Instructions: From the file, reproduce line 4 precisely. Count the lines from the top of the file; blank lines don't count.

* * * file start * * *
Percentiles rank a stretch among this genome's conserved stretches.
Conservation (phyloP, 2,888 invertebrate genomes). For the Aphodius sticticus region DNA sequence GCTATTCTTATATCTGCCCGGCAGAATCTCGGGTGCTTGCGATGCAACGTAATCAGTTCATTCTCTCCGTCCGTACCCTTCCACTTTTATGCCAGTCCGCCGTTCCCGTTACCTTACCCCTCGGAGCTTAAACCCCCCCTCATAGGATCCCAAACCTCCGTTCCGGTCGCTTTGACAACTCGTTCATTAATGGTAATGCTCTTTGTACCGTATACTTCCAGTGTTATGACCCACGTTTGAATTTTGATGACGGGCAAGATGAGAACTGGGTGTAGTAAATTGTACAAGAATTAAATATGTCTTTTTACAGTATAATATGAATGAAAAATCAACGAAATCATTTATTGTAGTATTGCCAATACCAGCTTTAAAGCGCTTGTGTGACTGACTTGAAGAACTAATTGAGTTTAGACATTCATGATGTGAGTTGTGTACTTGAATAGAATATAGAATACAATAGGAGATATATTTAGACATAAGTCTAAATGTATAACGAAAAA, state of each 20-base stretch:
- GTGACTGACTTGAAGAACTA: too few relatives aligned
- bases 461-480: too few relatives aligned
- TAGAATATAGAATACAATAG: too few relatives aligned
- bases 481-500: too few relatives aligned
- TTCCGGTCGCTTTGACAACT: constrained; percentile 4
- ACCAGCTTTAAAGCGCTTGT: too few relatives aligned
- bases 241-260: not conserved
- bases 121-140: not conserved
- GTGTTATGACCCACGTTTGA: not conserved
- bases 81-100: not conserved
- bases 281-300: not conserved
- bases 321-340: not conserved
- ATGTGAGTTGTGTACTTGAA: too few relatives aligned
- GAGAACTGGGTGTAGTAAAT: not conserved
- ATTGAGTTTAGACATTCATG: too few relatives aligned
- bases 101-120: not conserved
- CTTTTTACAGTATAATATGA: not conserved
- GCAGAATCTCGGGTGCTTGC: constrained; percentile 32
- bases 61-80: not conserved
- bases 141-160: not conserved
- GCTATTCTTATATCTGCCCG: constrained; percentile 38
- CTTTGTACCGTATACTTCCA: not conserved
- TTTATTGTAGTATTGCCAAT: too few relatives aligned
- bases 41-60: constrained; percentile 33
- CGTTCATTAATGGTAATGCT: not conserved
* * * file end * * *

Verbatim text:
- bases 461-480: too few relatives aligned